# Notation of Mixed Tensors: Risk of Confusing Index Positions?

The convention for notating indices of a tensor is to write a contravariant index superscript and a covariant index subscript. If one has a pure contravariant or a pure covariant tensor of $$2$$nd order, then the association of the $$i$$th index with the $$i$$th dimension of the tensor is clear: $$F^{\alpha\beta},\quad F_{\alpha\beta}.$$ In this case, $$\alpha$$ gives the index of the $$1$$st dimension, $$\beta$$ the index of the $$2$$nd dimension.

However, if it comes to a mixed tensor of $$2$$nd order, I frequently come across the notation $$F^\alpha_\beta,$$ where both indices are positioned right above each other, directly after the tensor symbol. In my understanding, this neglects the index position and with that the association of an index with its dimension. It is not clear if this notation is intended to mean $${F^\alpha}_\beta\quad\text{or}\quad{F_\beta}^\alpha.$$ Am I missing something?

Even if $$F$$ was symmetric in the indices $$\alpha$$ and $$\beta$$, $${F^\alpha}_\beta\neq{F_\beta}^\alpha$$ in general since they transform differently under a transformation $$T$$: $${\overline{F}^\alpha}_\beta=\left(T^{-1}\right)_{\alpha\mu}T_{\nu\beta}{F^\mu}_\nu\quad\Leftrightarrow\quad\overline{F}=T^{-1}FT\quad\quad\;\\ {\overline{F}_\beta}^\alpha=T_{\mu\beta}\left(T^{-1}\right)_{\alpha\nu}{F_\mu}^\nu\quad\Leftrightarrow\quad\overline{F}=T^\text{T}F\left(T^{-1}\right)^\text{T}$$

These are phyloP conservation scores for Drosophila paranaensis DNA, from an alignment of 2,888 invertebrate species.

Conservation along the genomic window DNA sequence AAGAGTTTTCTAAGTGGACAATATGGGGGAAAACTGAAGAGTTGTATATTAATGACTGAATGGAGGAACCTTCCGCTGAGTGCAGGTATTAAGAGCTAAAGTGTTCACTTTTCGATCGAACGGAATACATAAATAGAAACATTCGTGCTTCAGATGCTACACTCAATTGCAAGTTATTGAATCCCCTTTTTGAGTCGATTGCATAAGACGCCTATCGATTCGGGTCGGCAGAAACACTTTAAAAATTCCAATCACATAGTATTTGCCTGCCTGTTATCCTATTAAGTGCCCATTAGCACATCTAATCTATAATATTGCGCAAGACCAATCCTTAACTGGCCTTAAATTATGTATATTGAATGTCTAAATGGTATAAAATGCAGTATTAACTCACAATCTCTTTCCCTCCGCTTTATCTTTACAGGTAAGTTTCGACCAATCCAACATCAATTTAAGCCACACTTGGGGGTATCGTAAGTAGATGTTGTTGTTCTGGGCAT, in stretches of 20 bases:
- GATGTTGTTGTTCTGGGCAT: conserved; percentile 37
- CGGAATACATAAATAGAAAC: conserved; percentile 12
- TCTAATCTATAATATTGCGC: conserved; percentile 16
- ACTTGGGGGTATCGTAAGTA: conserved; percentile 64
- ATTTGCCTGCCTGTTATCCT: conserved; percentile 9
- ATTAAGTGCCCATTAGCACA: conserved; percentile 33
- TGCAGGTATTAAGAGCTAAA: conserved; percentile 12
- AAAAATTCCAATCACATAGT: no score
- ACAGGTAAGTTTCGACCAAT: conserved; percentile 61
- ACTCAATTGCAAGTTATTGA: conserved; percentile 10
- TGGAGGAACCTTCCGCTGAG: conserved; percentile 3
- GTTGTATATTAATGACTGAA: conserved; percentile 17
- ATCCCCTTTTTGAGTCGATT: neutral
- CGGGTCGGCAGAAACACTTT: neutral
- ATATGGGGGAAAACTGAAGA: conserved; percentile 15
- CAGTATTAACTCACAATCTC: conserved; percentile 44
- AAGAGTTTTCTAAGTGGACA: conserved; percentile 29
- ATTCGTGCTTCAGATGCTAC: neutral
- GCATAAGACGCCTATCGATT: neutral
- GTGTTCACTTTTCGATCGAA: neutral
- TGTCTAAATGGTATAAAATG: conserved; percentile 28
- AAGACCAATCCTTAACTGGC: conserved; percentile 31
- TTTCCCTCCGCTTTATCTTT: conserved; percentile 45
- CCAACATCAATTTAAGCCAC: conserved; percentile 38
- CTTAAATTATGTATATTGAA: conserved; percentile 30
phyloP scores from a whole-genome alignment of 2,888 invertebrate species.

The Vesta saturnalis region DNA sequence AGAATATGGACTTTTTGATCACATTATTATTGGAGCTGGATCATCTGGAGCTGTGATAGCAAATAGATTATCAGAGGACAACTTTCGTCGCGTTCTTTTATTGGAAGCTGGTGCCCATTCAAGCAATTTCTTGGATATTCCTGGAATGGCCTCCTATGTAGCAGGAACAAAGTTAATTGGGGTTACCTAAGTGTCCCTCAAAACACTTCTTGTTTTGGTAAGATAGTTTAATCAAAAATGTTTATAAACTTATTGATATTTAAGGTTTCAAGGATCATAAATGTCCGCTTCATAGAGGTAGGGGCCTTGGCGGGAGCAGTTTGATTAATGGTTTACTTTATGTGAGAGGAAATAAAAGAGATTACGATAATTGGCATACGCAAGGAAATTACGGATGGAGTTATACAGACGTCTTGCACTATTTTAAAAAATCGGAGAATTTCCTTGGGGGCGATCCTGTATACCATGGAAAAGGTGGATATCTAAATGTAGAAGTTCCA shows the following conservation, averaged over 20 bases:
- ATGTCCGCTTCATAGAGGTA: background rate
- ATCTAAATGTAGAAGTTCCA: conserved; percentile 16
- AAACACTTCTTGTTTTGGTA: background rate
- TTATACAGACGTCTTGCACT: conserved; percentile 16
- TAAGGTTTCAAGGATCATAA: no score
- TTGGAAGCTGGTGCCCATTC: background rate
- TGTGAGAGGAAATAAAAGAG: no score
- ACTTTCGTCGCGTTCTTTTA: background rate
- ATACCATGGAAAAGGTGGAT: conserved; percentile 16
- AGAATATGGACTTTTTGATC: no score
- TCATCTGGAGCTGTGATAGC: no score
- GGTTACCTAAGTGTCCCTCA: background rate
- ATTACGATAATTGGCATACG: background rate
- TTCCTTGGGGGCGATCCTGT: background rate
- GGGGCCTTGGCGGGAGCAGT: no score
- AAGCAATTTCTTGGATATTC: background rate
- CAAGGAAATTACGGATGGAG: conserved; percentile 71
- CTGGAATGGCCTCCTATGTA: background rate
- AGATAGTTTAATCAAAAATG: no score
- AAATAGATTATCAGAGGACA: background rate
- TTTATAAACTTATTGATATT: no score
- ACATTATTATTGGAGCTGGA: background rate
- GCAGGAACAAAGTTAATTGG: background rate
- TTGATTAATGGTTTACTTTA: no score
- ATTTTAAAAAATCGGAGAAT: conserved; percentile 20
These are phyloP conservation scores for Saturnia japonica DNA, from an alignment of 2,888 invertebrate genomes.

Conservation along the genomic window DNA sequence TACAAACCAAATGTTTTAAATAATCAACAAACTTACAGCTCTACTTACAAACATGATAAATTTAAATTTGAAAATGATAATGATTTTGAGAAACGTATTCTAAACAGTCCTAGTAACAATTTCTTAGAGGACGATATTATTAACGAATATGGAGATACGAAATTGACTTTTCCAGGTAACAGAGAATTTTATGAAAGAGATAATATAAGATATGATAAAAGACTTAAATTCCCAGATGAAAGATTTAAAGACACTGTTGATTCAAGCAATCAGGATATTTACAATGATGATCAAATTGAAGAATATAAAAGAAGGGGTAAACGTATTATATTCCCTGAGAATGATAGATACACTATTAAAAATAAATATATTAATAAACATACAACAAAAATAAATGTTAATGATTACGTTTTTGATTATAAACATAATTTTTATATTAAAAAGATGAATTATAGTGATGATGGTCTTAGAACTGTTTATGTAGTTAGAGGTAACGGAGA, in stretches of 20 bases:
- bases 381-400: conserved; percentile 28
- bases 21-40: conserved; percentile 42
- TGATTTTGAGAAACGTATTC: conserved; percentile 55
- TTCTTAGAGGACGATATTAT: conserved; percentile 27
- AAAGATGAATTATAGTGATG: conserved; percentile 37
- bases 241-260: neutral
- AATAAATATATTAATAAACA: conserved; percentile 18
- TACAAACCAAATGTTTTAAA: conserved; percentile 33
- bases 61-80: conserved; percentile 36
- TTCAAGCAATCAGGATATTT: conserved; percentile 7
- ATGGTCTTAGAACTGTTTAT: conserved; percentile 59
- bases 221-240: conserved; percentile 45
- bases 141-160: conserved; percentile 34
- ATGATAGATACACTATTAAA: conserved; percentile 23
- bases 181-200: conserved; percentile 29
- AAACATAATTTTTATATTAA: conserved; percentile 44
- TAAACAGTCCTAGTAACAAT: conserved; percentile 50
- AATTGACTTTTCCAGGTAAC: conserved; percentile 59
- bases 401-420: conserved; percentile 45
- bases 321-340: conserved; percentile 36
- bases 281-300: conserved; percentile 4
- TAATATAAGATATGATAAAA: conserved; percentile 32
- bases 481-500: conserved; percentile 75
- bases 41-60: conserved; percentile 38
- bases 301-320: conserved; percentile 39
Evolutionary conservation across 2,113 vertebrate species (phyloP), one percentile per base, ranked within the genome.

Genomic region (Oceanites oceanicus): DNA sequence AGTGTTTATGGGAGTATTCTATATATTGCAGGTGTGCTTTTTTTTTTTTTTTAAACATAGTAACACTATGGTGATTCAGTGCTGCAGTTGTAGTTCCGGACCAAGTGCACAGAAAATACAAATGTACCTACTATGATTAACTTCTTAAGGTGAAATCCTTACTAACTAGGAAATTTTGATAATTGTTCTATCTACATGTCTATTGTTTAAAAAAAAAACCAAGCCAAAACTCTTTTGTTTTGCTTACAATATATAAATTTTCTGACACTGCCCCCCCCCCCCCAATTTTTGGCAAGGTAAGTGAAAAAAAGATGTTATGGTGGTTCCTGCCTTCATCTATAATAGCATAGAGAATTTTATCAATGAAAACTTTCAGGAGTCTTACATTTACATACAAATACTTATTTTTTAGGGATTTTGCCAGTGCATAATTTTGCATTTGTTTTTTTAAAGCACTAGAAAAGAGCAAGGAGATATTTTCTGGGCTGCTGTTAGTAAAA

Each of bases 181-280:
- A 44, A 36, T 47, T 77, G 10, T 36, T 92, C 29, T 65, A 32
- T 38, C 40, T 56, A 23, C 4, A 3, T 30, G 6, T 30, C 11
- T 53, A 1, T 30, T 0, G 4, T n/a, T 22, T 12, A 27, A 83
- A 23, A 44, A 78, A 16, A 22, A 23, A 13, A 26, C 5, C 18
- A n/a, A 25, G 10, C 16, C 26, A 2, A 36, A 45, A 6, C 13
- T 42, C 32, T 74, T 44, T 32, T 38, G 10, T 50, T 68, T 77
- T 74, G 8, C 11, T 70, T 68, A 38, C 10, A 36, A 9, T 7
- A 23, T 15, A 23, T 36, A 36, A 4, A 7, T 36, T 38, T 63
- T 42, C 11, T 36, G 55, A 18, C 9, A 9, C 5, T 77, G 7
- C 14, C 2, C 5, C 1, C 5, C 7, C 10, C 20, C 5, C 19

Even common literature uses this position-insensitive notation (Theoretical Physics 4 by Wolfgang Nolting, e.g.), and so do some of my professors in particle physics, where contravariant and covariant tensors of $$2$$nd order appear on a daily basis.

## 1 Answer

You're not missing anything at all -- it's simply sloppy notation, and the people who do it just don't want to bother putting in the spacing correctly.

However, you are missing something about the case of symmetric tensors. In this case, there is no ambiguity: an upper index transforms by contracting against the lower index of $$\Lambda^{\mu'}_{\ \ \nu}$$, while a lower index transforms by contracting against the upper index of $$\Lambda^{\mu}_{\ \ \nu'}$$.

You might think that it makes a difference if you want to write the contraction as a matrix multiplication. But matrix multiplication is nothing more than a trick for remembering the general rules I just said, and a rather limited one at that. It might be true that the matrix multiplication representation differs between the two cases you gave, but that just means it's adding unnecessary complication. The transformation rule, in index notation, is the real definition, and unambiguous.